New Zealand’s Maori nationalist parties discuss bloc for 2017 election

New Zealand’s Maori nationalist political parties, Mana and the Maori Party, have begun discussions over co-operating in the 2017 general election. A similar manoeuvre was briefly entertained before the 2014 election, but was sidelined after Mana merged with Internet entrepreneur Kim Dotcom’s pro-business Internet Party to form Internet-Mana.

The talks are driven by ambitions within both parties for a more direct role in government, whichever major party wins the next election. The two parties are not at the moment proposing to merge, but to work together. Neither party would have any compunction in imposing the next stage of the austerity agenda demanded by big business.

Maori Party leader Marama Fox told Waatea News on July 21 the two parties had “similar” policies and didn’t “want to be taking pot shots at each other.” Interviewed alongside Mana Party leader Hone Harawira in a Daily Blog broadcast on June 22, Fox declared that the Maori Party, which is a coalition partner in the current conservative National Party-led government, should be “the party of choice” to represent Maori in any government. “We will work with whoever forms the government,” she said. “If I can work with National, I can work with anybody.”

In the same interview, Harawira noted that the Maori Party had voted for all of National’s austerity budgets, but insisted the two parties could still work together. He emphasised the importance of a deal between the two to avoid competing in the seven Maori electorates, in order to oust sitting Labour Party MPs. What is needed, he said, “is a conscious and powerful [Maori] voice in parliament.”

Leading up to the Mana Party’s annual general meeting last weekend, Harawira said the party is set to make a “comeback” after its dismal showing in 2014. Harawira will again contest the northern Maori electorate of Te Tai Tokerau, which he lost to Labour in 2014 by more than 1,000 votes.

Bankrolled by the millionaire Dotcom, the Internet-Mana alliance was roundly rejected by the population and received a dismal 1.4 percent of the national vote. Harawira claimed Mana would again formulate policies around child poverty and housing the homeless in 2017. “The policies that Mana was pushing last time have become even more needed this time,” he said.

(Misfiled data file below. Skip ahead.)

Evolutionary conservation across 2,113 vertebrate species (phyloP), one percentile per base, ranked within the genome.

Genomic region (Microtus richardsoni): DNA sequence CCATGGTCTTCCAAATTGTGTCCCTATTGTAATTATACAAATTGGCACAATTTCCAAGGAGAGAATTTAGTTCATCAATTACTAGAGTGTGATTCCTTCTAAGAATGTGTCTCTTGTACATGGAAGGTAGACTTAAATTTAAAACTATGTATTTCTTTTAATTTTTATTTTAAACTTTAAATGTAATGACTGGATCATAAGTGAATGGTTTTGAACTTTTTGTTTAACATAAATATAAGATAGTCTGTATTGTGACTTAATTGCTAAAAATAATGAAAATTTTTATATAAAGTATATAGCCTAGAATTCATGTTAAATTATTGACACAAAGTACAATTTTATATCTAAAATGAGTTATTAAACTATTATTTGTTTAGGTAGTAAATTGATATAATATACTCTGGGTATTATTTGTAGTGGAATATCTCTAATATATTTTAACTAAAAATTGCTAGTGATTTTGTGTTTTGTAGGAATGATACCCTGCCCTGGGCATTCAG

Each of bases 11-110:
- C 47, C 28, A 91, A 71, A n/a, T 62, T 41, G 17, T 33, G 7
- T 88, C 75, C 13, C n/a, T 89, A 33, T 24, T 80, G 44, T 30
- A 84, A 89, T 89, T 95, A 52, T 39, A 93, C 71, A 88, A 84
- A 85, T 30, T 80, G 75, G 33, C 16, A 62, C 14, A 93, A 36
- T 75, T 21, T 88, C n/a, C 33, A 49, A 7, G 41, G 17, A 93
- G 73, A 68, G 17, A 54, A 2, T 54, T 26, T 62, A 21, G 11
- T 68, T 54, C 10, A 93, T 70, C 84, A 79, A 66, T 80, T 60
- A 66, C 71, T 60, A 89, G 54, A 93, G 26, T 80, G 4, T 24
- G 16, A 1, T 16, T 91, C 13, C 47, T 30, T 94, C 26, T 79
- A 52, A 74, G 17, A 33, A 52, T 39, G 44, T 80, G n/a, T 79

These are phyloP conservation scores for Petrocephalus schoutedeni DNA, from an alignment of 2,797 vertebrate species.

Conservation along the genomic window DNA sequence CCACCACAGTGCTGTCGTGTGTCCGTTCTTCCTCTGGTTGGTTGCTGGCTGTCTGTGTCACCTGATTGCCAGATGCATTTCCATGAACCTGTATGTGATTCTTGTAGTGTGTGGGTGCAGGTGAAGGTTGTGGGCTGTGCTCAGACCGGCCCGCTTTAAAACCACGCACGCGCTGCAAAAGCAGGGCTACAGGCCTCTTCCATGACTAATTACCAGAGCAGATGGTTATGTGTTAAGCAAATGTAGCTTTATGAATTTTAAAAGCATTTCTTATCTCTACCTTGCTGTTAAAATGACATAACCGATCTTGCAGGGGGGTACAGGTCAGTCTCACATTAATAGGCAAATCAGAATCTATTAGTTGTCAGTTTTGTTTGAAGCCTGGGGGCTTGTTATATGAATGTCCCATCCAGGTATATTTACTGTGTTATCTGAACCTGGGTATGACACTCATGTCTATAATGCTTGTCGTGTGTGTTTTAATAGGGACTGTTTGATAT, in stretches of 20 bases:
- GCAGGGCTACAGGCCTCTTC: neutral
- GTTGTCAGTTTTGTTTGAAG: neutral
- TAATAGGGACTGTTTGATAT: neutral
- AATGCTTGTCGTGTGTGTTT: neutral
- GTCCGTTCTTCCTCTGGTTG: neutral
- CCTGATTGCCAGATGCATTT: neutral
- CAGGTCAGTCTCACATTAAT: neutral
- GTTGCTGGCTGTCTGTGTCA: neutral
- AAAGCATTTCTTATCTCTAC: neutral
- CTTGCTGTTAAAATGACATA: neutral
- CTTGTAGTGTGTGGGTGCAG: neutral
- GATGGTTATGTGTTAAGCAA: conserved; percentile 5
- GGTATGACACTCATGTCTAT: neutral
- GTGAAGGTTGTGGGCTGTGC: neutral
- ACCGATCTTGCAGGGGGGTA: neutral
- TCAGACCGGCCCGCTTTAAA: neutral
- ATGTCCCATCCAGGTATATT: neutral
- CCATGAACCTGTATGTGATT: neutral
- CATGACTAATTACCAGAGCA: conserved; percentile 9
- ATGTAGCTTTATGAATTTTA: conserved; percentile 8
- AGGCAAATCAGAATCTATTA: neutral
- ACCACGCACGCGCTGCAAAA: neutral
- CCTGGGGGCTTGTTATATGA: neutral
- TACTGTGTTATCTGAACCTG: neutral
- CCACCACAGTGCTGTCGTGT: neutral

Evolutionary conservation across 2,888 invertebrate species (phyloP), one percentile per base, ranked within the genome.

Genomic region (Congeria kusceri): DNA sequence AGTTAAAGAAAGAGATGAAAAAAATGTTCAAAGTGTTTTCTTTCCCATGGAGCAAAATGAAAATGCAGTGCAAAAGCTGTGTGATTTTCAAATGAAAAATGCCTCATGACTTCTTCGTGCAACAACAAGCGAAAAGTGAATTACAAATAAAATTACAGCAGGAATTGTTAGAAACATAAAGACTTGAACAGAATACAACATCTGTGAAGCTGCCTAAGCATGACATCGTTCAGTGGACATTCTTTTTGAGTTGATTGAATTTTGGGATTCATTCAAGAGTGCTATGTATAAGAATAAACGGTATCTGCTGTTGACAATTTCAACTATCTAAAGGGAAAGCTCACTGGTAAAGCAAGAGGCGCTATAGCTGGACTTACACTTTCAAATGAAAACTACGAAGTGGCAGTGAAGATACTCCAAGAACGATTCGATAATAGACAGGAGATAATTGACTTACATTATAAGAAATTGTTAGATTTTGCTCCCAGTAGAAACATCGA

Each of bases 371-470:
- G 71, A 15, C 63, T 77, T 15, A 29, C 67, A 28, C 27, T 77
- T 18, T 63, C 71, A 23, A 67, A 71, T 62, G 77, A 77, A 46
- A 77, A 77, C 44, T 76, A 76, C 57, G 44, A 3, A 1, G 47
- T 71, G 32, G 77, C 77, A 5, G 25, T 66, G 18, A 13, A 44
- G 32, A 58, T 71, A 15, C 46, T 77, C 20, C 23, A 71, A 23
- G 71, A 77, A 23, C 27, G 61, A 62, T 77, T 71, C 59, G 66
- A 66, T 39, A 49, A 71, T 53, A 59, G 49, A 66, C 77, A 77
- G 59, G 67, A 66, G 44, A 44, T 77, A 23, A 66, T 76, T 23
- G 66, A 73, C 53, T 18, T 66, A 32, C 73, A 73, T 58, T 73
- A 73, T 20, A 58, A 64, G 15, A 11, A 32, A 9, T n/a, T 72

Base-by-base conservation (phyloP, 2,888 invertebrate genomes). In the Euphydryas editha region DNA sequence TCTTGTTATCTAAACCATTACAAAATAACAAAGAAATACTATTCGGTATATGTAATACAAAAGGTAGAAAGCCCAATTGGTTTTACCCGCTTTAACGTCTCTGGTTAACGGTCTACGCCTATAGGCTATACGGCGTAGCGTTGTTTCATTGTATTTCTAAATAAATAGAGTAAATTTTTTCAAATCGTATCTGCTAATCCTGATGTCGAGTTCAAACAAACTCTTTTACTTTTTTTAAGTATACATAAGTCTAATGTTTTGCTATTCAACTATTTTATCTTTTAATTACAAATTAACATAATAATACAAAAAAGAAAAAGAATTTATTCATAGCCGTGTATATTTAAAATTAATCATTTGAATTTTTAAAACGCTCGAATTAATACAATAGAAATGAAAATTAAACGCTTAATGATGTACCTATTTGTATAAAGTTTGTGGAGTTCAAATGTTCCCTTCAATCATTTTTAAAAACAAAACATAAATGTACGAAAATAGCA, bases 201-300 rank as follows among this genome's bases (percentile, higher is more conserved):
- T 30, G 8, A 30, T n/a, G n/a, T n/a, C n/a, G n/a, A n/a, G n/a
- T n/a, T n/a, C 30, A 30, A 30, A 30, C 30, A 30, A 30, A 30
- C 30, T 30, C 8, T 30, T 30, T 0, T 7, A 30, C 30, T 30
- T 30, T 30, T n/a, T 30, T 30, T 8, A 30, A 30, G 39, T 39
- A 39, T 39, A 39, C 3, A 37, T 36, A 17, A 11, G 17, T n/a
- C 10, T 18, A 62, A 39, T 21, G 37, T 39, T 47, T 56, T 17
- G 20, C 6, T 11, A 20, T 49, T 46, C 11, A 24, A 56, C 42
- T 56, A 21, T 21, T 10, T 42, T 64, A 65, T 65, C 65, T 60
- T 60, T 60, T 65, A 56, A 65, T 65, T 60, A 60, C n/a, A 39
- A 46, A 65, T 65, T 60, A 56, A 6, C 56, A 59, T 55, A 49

Mana and the Maori Party both present themselves as an “independent voice” for Maori, who make up 15 percent of the population, but who overwhelmingly remain among the most impoverished and oppressed sections of the working class. In reality, both parties represent a privileged layer of Maori entrepreneurs, business operators, lawyers and academics that has been created over the past 30 years, largely through multi-million dollar Treaty of Waitangi payouts.

This elite layer has utilised the reactionary nostrums of identity politics and nationalism to divide the working class on racial lines. Maori workers, once among the most militant sections of New Zealand’s industrial workforce, have been turned toward tribal identification and demands for “Tino Rangatiratanga,” i.e. Maori “self-determination” or racially-established “indigenous” rights under capitalism.

Maori businesses, which control some $NZ40 billion in assets, have emerged as key beneficiaries of the deepening exploitation of workers of all races. On the Daily B log, Fox and Harawira defended “Maori capitalism,” depicting it as potentially more “progressive” than “Pakeha [white] capitalism.” Both parties use the slogan of “Maori sovereignty” to demand a greater portion for Maori capitalists of the surplus value extracted from the working class as a whole.